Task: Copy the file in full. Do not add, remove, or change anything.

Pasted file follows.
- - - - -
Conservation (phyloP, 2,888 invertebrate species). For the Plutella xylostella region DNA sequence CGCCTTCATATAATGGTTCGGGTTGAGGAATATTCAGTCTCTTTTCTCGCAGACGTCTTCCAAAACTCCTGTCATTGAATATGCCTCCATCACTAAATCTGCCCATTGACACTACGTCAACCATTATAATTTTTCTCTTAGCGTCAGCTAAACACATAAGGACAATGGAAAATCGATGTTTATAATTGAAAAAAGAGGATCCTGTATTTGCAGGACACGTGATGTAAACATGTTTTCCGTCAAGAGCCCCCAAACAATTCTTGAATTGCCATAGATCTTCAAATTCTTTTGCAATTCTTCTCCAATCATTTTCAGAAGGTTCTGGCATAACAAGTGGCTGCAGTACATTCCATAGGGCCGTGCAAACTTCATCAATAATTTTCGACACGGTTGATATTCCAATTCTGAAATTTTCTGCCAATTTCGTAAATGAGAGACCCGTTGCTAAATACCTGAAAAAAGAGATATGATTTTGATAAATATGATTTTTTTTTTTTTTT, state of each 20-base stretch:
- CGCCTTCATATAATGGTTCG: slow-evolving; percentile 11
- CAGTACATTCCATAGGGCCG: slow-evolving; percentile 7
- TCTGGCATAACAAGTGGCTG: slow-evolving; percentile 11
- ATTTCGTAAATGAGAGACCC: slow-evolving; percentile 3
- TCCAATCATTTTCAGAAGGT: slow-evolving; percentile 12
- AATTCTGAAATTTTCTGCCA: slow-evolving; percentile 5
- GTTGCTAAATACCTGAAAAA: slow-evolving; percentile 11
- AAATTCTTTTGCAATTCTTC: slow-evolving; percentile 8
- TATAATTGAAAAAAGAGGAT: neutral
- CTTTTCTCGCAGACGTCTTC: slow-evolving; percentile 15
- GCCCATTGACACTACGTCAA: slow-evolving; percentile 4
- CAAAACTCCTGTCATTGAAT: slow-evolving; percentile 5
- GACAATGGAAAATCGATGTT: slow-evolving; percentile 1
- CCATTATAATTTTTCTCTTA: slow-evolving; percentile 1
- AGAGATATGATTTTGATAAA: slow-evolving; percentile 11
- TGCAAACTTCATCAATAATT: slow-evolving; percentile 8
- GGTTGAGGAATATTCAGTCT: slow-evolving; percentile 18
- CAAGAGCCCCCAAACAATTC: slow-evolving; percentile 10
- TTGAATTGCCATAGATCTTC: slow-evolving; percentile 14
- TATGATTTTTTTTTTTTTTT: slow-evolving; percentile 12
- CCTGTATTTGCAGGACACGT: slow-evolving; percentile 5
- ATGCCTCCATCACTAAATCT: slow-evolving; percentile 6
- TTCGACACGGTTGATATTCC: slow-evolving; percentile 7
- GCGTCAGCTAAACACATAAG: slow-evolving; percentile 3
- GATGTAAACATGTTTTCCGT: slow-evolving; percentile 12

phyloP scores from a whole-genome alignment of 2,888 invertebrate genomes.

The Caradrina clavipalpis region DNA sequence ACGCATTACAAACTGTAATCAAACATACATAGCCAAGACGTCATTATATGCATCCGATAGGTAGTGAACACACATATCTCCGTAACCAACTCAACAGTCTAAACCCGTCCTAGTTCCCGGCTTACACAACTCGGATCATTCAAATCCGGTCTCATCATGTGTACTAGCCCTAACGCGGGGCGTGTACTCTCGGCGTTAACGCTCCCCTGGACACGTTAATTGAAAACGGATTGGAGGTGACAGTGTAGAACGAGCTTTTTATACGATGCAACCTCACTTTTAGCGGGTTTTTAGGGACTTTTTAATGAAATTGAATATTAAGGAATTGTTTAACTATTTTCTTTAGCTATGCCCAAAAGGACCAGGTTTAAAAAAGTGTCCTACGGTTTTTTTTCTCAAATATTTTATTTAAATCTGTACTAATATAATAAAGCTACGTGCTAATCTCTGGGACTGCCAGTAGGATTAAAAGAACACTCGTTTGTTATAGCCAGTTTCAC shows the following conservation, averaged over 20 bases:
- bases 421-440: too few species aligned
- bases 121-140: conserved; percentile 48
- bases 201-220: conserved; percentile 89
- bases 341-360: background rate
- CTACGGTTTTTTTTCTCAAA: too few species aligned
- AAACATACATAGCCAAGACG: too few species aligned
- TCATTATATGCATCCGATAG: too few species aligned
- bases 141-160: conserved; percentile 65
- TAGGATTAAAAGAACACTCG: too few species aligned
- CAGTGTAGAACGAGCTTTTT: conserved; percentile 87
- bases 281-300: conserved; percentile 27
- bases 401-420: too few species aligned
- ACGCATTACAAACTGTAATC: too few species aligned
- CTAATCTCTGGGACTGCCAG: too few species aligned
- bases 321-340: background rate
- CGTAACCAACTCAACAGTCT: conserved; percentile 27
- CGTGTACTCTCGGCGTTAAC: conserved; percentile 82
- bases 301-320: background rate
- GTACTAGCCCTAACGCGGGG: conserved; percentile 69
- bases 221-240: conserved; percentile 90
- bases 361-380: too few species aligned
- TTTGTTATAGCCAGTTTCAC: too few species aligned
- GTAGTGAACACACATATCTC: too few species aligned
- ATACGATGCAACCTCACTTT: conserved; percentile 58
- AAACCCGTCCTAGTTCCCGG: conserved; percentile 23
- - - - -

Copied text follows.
Conservation (phyloP, 2,888 invertebrate species). For the Plutella xylostella region DNA sequence CGCCTTCATATAATGGTTCGGGTTGAGGAATATTCAGTCTCTTTTCTCGCAGACGTCTTCCAAAACTCCTGTCATTGAATATGCCTCCATCACTAAATCTGCCCATTGACACTACGTCAACCATTATAATTTTTCTCTTAGCGTCAGCTAAACACATAAGGACAATGGAAAATCGATGTTTATAATTGAAAAAAGAGGATCCTGTATTTGCAGGACACGTGATGTAAACATGTTTTCCGTCAAGAGCCCCCAAACAATTCTTGAATTGCCATAGATCTTCAAATTCTTTTGCAATTCTTCTCCAATCATTTTCAGAAGGTTCTGGCATAACAAGTGGCTGCAGTACATTCCATAGGGCCGTGCAAACTTCATCAATAATTTTCGACACGGTTGATATTCCAATTCTGAAATTTTCTGCCAATTTCGTAAATGAGAGACCCGTTGCTAAATACCTGAAAAAAGAGATATGATTTTGATAAATATGATTTTTTTTTTTTTTT, state of each 20-base stretch:
- CGCCTTCATATAATGGTTCG: slow-evolving; percentile 11
- CAGTACATTCCATAGGGCCG: slow-evolving; percentile 7
- TCTGGCATAACAAGTGGCTG: slow-evolving; percentile 11
- ATTTCGTAAATGAGAGACCC: slow-evolving; percentile 3
- TCCAATCATTTTCAGAAGGT: slow-evolving; percentile 12
- AATTCTGAAATTTTCTGCCA: slow-evolving; percentile 5
- GTTGCTAAATACCTGAAAAA: slow-evolving; percentile 11
- AAATTCTTTTGCAATTCTTC: slow-evolving; percentile 8
- TATAATTGAAAAAAGAGGAT: neutral
- CTTTTCTCGCAGACGTCTTC: slow-evolving; percentile 15
- GCCCATTGACACTACGTCAA: slow-evolving; percentile 4
- CAAAACTCCTGTCATTGAAT: slow-evolving; percentile 5
- GACAATGGAAAATCGATGTT: slow-evolving; percentile 1
- CCATTATAATTTTTCTCTTA: slow-evolving; percentile 1
- AGAGATATGATTTTGATAAA: slow-evolving; percentile 11
- TGCAAACTTCATCAATAATT: slow-evolving; percentile 8
- GGTTGAGGAATATTCAGTCT: slow-evolving; percentile 18
- CAAGAGCCCCCAAACAATTC: slow-evolving; percentile 10
- TTGAATTGCCATAGATCTTC: slow-evolving; percentile 14
- TATGATTTTTTTTTTTTTTT: slow-evolving; percentile 12
- CCTGTATTTGCAGGACACGT: slow-evolving; percentile 5
- ATGCCTCCATCACTAAATCT: slow-evolving; percentile 6
- TTCGACACGGTTGATATTCC: slow-evolving; percentile 7
- GCGTCAGCTAAACACATAAG: slow-evolving; percentile 3
- GATGTAAACATGTTTTCCGT: slow-evolving; percentile 12

phyloP scores from a whole-genome alignment of 2,888 invertebrate genomes.

The Caradrina clavipalpis region DNA sequence ACGCATTACAAACTGTAATCAAACATACATAGCCAAGACGTCATTATATGCATCCGATAGGTAGTGAACACACATATCTCCGTAACCAACTCAACAGTCTAAACCCGTCCTAGTTCCCGGCTTACACAACTCGGATCATTCAAATCCGGTCTCATCATGTGTACTAGCCCTAACGCGGGGCGTGTACTCTCGGCGTTAACGCTCCCCTGGACACGTTAATTGAAAACGGATTGGAGGTGACAGTGTAGAACGAGCTTTTTATACGATGCAACCTCACTTTTAGCGGGTTTTTAGGGACTTTTTAATGAAATTGAATATTAAGGAATTGTTTAACTATTTTCTTTAGCTATGCCCAAAAGGACCAGGTTTAAAAAAGTGTCCTACGGTTTTTTTTCTCAAATATTTTATTTAAATCTGTACTAATATAATAAAGCTACGTGCTAATCTCTGGGACTGCCAGTAGGATTAAAAGAACACTCGTTTGTTATAGCCAGTTTCAC shows the following conservation, averaged over 20 bases:
- bases 421-440: too few species aligned
- bases 121-140: conserved; percentile 48
- bases 201-220: conserved; percentile 89
- bases 341-360: background rate
- CTACGGTTTTTTTTCTCAAA: too few species aligned
- AAACATACATAGCCAAGACG: too few species aligned
- TCATTATATGCATCCGATAG: too few species aligned
- bases 141-160: conserved; percentile 65
- TAGGATTAAAAGAACACTCG: too few species aligned
- CAGTGTAGAACGAGCTTTTT: conserved; percentile 87
- bases 281-300: conserved; percentile 27
- bases 401-420: too few species aligned
- ACGCATTACAAACTGTAATC: too few species aligned
- CTAATCTCTGGGACTGCCAG: too few species aligned
- bases 321-340: background rate
- CGTAACCAACTCAACAGTCT: conserved; percentile 27
- CGTGTACTCTCGGCGTTAAC: conserved; percentile 82
- bases 301-320: background rate
- GTACTAGCCCTAACGCGGGG: conserved; percentile 69
- bases 221-240: conserved; percentile 90
- bases 361-380: too few species aligned
- TTTGTTATAGCCAGTTTCAC: too few species aligned
- GTAGTGAACACACATATCTC: too few species aligned
- ATACGATGCAACCTCACTTT: conserved; percentile 58
- AAACCCGTCCTAGTTCCCGG: conserved; percentile 23